The European Parliament has passed a resolution calling for increased action to tackle structural racism in Member States.
MEPs called on national governments across the EU to implement policies which address systemic racism and prevent racial discrimination in various fields, including education; housing; political participation and migration. The resolution urged the European Commission, along with Member States’ governments, to recognise the racism, xenophobia and discrimination experienced by black, Asian and minority ethnic (BAME) Europeans. It further recommended authorities provide the appropriate protection against inequality to Europeans in minority groups, both by ensuring hate crimes are correctly investigated and prosecuted; and by taking the specific needs of BAME citizens into account when allocating EU funding.
The resolution highlighted mistreatment of EU residents of African descent by the police, both in terms of the high rate of violent incidents and deaths which occur in police custody and in terms of arresting practices. MEPs strongly condemned the widespread deployment of racial and ethnic profiling across law enforcement bodies, including in crime prevention, antiterrorism policing and immigration enforcement; and called on Member States to end the practice.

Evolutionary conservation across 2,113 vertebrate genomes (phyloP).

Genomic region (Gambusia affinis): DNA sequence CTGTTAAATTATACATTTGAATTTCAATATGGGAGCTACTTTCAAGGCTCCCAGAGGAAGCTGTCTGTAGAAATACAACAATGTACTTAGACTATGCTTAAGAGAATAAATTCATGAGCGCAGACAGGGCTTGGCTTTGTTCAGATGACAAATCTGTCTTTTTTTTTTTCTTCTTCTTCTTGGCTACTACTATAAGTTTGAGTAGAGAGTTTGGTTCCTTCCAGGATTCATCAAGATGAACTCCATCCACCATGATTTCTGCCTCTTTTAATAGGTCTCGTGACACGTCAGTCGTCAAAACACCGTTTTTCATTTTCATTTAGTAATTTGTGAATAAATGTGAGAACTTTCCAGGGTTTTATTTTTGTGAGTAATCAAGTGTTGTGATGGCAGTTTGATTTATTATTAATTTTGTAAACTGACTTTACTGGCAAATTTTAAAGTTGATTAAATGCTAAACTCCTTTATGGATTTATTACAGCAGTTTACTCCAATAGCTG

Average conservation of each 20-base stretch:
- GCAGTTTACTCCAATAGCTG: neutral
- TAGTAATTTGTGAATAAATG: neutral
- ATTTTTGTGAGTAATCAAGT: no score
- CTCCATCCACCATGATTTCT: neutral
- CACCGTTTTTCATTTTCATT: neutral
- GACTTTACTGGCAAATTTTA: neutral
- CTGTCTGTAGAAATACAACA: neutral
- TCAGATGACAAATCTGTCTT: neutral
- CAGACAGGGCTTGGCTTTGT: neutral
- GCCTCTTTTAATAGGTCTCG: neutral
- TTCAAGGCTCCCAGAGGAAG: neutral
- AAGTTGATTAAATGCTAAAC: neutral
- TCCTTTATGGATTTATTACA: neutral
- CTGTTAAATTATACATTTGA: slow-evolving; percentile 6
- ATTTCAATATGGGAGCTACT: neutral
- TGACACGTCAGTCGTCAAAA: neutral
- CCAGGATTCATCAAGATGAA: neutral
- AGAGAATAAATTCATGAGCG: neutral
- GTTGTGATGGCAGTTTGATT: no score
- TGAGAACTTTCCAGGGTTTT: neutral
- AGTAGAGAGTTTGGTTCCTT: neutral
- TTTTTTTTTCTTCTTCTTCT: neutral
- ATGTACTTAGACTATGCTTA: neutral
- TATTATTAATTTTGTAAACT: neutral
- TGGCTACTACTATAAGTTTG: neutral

In addition to current racial injustices, the resolution noted the historic abuses perpetrated against African nations and their citizens by European countries in the name of colonialism. MEPs highlighted that the “historic crimes” of colonisation had had a long lasting effect, with their negative consequences still being felt by Europeans of African descent today. They recommended a range of reparations to be implemented under EU anti-racism policies, including public apologies; the return of African cultural artefacts to their countries of origin; and a comprehensive educational curriculum to take full account of colonialism and slavery.
Portuguese MEP José Inácio Faria, a signatory to the resolution, said: “This sad panorama is a shame that is happening all over Europe, including in my country, where people of African descent are particularly vulnerable socially and economically and where unfortunately reports of police violence based on racial discrimination persist, where countless people of colour are treated as immigrants and immigrants of colour see their right to nationality being restricted to them and their inherent rights to be denied to them by an institutional racism that persists in keeping in the 21st century. It is therefore urgent to create a European Union framework for national strategies for the social inclusion and integration of people of African descent, including the promotion of political empowerment, the fight against afro-phobia and hate crimes.”